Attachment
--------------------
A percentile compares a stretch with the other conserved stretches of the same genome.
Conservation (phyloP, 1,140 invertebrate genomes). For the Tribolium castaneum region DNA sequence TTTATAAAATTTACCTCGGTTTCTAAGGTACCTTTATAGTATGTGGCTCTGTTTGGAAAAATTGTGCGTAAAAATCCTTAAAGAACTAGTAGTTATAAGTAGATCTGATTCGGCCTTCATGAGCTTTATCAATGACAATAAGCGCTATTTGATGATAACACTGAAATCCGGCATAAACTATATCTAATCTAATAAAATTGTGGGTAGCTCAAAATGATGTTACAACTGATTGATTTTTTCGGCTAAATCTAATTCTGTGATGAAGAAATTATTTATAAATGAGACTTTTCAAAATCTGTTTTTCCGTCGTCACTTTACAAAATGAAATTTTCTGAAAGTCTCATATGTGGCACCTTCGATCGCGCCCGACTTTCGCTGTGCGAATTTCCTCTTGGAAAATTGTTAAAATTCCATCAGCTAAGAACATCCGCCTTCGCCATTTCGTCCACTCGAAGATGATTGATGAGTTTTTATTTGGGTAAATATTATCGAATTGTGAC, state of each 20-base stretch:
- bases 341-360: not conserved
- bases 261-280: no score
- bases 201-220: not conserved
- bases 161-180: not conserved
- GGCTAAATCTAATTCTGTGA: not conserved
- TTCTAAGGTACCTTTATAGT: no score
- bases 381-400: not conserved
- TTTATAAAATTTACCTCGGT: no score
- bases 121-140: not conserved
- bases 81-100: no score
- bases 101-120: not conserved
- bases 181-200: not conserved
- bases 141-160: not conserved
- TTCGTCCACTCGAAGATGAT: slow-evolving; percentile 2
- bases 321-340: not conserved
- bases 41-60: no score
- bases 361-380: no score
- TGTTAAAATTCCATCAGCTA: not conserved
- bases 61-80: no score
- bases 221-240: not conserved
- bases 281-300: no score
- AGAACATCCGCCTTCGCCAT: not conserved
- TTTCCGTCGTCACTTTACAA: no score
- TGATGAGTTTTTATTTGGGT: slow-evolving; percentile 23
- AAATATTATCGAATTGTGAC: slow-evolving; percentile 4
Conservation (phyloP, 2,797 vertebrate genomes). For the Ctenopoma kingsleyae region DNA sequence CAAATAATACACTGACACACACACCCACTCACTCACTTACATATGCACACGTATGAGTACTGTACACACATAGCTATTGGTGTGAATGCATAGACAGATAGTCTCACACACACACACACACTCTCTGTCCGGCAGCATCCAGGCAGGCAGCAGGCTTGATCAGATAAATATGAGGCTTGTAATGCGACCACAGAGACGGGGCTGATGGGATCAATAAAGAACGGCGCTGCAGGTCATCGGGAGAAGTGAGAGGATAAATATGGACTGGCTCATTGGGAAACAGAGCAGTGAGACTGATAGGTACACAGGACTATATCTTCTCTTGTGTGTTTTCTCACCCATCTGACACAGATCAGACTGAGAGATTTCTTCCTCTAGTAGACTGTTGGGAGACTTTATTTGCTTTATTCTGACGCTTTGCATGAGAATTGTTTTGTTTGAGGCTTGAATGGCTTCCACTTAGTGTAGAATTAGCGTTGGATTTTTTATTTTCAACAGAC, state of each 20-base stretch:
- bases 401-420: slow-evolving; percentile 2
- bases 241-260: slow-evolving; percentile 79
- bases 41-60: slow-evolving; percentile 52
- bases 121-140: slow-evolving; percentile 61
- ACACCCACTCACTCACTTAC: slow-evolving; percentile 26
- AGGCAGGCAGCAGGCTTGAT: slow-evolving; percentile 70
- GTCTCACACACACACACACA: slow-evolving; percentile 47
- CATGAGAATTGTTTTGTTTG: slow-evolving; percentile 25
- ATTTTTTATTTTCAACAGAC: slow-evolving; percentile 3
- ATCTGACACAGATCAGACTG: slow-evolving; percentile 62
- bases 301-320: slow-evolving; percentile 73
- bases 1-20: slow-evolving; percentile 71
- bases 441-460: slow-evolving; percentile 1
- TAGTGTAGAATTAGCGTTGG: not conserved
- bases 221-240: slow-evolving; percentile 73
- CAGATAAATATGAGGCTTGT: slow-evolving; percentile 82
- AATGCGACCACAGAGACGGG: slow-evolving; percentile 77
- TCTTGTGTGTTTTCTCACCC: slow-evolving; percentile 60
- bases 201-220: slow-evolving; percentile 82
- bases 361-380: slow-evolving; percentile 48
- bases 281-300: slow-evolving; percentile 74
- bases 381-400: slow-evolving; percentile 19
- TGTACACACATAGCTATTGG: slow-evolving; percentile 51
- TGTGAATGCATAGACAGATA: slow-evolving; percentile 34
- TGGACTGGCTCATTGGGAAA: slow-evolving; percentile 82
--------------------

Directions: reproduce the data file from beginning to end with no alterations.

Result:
A percentile compares a stretch with the other conserved stretches of the same genome.
Conservation (phyloP, 1,140 invertebrate genomes). For the Tribolium castaneum region DNA sequence TTTATAAAATTTACCTCGGTTTCTAAGGTACCTTTATAGTATGTGGCTCTGTTTGGAAAAATTGTGCGTAAAAATCCTTAAAGAACTAGTAGTTATAAGTAGATCTGATTCGGCCTTCATGAGCTTTATCAATGACAATAAGCGCTATTTGATGATAACACTGAAATCCGGCATAAACTATATCTAATCTAATAAAATTGTGGGTAGCTCAAAATGATGTTACAACTGATTGATTTTTTCGGCTAAATCTAATTCTGTGATGAAGAAATTATTTATAAATGAGACTTTTCAAAATCTGTTTTTCCGTCGTCACTTTACAAAATGAAATTTTCTGAAAGTCTCATATGTGGCACCTTCGATCGCGCCCGACTTTCGCTGTGCGAATTTCCTCTTGGAAAATTGTTAAAATTCCATCAGCTAAGAACATCCGCCTTCGCCATTTCGTCCACTCGAAGATGATTGATGAGTTTTTATTTGGGTAAATATTATCGAATTGTGAC, state of each 20-base stretch:
- bases 341-360: not conserved
- bases 261-280: no score
- bases 201-220: not conserved
- bases 161-180: not conserved
- GGCTAAATCTAATTCTGTGA: not conserved
- TTCTAAGGTACCTTTATAGT: no score
- bases 381-400: not conserved
- TTTATAAAATTTACCTCGGT: no score
- bases 121-140: not conserved
- bases 81-100: no score
- bases 101-120: not conserved
- bases 181-200: not conserved
- bases 141-160: not conserved
- TTCGTCCACTCGAAGATGAT: slow-evolving; percentile 2
- bases 321-340: not conserved
- bases 41-60: no score
- bases 361-380: no score
- TGTTAAAATTCCATCAGCTA: not conserved
- bases 61-80: no score
- bases 221-240: not conserved
- bases 281-300: no score
- AGAACATCCGCCTTCGCCAT: not conserved
- TTTCCGTCGTCACTTTACAA: no score
- TGATGAGTTTTTATTTGGGT: slow-evolving; percentile 23
- AAATATTATCGAATTGTGAC: slow-evolving; percentile 4
Conservation (phyloP, 2,797 vertebrate genomes). For the Ctenopoma kingsleyae region DNA sequence CAAATAATACACTGACACACACACCCACTCACTCACTTACATATGCACACGTATGAGTACTGTACACACATAGCTATTGGTGTGAATGCATAGACAGATAGTCTCACACACACACACACACTCTCTGTCCGGCAGCATCCAGGCAGGCAGCAGGCTTGATCAGATAAATATGAGGCTTGTAATGCGACCACAGAGACGGGGCTGATGGGATCAATAAAGAACGGCGCTGCAGGTCATCGGGAGAAGTGAGAGGATAAATATGGACTGGCTCATTGGGAAACAGAGCAGTGAGACTGATAGGTACACAGGACTATATCTTCTCTTGTGTGTTTTCTCACCCATCTGACACAGATCAGACTGAGAGATTTCTTCCTCTAGTAGACTGTTGGGAGACTTTATTTGCTTTATTCTGACGCTTTGCATGAGAATTGTTTTGTTTGAGGCTTGAATGGCTTCCACTTAGTGTAGAATTAGCGTTGGATTTTTTATTTTCAACAGAC, state of each 20-base stretch:
- bases 401-420: slow-evolving; percentile 2
- bases 241-260: slow-evolving; percentile 79
- bases 41-60: slow-evolving; percentile 52
- bases 121-140: slow-evolving; percentile 61
- ACACCCACTCACTCACTTAC: slow-evolving; percentile 26
- AGGCAGGCAGCAGGCTTGAT: slow-evolving; percentile 70
- GTCTCACACACACACACACA: slow-evolving; percentile 47
- CATGAGAATTGTTTTGTTTG: slow-evolving; percentile 25
- ATTTTTTATTTTCAACAGAC: slow-evolving; percentile 3
- ATCTGACACAGATCAGACTG: slow-evolving; percentile 62
- bases 301-320: slow-evolving; percentile 73
- bases 1-20: slow-evolving; percentile 71
- bases 441-460: slow-evolving; percentile 1
- TAGTGTAGAATTAGCGTTGG: not conserved
- bases 221-240: slow-evolving; percentile 73
- CAGATAAATATGAGGCTTGT: slow-evolving; percentile 82
- AATGCGACCACAGAGACGGG: slow-evolving; percentile 77
- TCTTGTGTGTTTTCTCACCC: slow-evolving; percentile 60
- bases 201-220: slow-evolving; percentile 82
- bases 361-380: slow-evolving; percentile 48
- bases 281-300: slow-evolving; percentile 74
- bases 381-400: slow-evolving; percentile 19
- TGTACACACATAGCTATTGG: slow-evolving; percentile 51
- TGTGAATGCATAGACAGATA: slow-evolving; percentile 34
- TGGACTGGCTCATTGGGAAA: slow-evolving; percentile 82